Estimating the Impact of Seat Belt Use on Traffic Fatalities: Empirical Evidence from Canada
AbstractThis study contributes to the literature by using provincial data in Canada between 1980 and 1996 to analyze the effect of seat belt use on traffic fatalities. Empirical estimates from first stage instrumental-variables regressions suggest that the enactment of mandatory seat belt laws is significantly associated with an increase in average seat belt use, while corresponding estimates from second stage regressions imply that a 1 percent increase in average seat belt use is correlated with a 0.170.21 percent drop in vehicle-occupant fatalities. These results suggest that roughly 17 percent of the observed decline in vehicle-occupant fatalities is attr ibutable to the enactment of mandatory seat belt legislation and the corresponding increase in seat belt use. Keywords:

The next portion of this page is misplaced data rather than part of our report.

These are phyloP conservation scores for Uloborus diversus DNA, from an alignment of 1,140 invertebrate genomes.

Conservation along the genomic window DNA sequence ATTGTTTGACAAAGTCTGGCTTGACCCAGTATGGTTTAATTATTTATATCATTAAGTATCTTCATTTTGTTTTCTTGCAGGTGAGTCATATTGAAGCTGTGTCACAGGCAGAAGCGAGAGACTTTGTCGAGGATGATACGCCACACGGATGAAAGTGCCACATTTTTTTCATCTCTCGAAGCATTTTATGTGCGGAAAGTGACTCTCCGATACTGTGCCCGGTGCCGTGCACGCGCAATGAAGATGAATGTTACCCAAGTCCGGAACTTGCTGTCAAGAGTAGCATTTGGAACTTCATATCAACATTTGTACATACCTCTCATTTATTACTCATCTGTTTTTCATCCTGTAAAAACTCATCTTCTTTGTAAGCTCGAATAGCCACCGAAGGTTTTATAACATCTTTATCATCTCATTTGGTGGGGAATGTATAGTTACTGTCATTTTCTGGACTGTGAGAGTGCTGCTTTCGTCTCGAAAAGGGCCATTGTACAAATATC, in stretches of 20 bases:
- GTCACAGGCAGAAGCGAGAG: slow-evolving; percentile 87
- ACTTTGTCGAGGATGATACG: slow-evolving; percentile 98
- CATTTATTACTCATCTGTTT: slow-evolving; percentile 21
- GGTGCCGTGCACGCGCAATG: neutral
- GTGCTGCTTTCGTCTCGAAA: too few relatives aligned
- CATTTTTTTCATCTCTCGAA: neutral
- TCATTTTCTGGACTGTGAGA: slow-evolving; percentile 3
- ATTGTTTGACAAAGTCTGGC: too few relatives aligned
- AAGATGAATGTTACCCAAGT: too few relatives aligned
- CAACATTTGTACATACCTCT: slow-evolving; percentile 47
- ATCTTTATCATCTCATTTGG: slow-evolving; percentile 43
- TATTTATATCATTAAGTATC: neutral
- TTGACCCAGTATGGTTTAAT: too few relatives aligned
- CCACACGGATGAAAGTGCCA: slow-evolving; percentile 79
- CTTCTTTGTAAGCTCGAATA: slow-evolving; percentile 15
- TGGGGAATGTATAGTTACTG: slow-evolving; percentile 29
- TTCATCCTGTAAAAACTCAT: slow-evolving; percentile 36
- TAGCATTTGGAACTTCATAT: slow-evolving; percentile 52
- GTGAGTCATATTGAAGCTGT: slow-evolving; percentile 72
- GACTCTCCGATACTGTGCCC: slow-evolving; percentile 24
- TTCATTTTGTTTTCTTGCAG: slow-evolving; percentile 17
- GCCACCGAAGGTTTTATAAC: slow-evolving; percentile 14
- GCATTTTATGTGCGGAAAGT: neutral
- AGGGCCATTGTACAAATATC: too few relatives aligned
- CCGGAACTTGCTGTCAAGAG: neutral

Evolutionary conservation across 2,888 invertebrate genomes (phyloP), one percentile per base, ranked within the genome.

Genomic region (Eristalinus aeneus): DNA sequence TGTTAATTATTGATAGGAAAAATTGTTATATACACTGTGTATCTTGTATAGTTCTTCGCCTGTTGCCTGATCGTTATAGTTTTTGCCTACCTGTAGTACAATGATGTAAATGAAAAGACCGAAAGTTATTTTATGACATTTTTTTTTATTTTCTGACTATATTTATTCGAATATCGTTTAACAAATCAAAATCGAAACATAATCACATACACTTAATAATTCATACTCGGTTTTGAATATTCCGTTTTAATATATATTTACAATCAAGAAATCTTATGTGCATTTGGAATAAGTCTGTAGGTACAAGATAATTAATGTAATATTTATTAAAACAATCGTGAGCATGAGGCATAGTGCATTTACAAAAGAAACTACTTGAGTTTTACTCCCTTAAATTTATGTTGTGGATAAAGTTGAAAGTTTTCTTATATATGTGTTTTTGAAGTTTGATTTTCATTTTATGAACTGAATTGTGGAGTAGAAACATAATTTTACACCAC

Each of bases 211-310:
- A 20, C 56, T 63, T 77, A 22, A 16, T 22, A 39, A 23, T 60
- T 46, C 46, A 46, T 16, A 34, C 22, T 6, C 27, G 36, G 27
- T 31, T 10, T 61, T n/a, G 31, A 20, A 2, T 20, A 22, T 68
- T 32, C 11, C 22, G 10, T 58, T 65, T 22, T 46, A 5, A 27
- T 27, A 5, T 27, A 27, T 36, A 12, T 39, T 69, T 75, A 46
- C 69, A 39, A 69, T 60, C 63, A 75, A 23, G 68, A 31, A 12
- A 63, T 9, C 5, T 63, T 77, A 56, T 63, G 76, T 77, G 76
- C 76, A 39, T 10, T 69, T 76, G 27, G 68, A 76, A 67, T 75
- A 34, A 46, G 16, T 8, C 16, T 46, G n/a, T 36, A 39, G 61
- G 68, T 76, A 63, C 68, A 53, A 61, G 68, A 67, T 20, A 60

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Bibliographic InfoArticle provided by University of Toronto Press in its journal Canadian Public Policy.
Volume (Year): 33 (2007)
Issue (Month): 3 (September)
Contact details of provider:
Postal: University of Toronto Press Journals Division 5201 Dufferin Street Toronto, Ontario, Canada M3H 5T8
Web page: http://economics.ca/cpp/
Please report citation or reference errors to , or , if you are the registered author of the cited work, log in to your RePEc Author Service profile, click on "citations" and make appropriate adjustments.:
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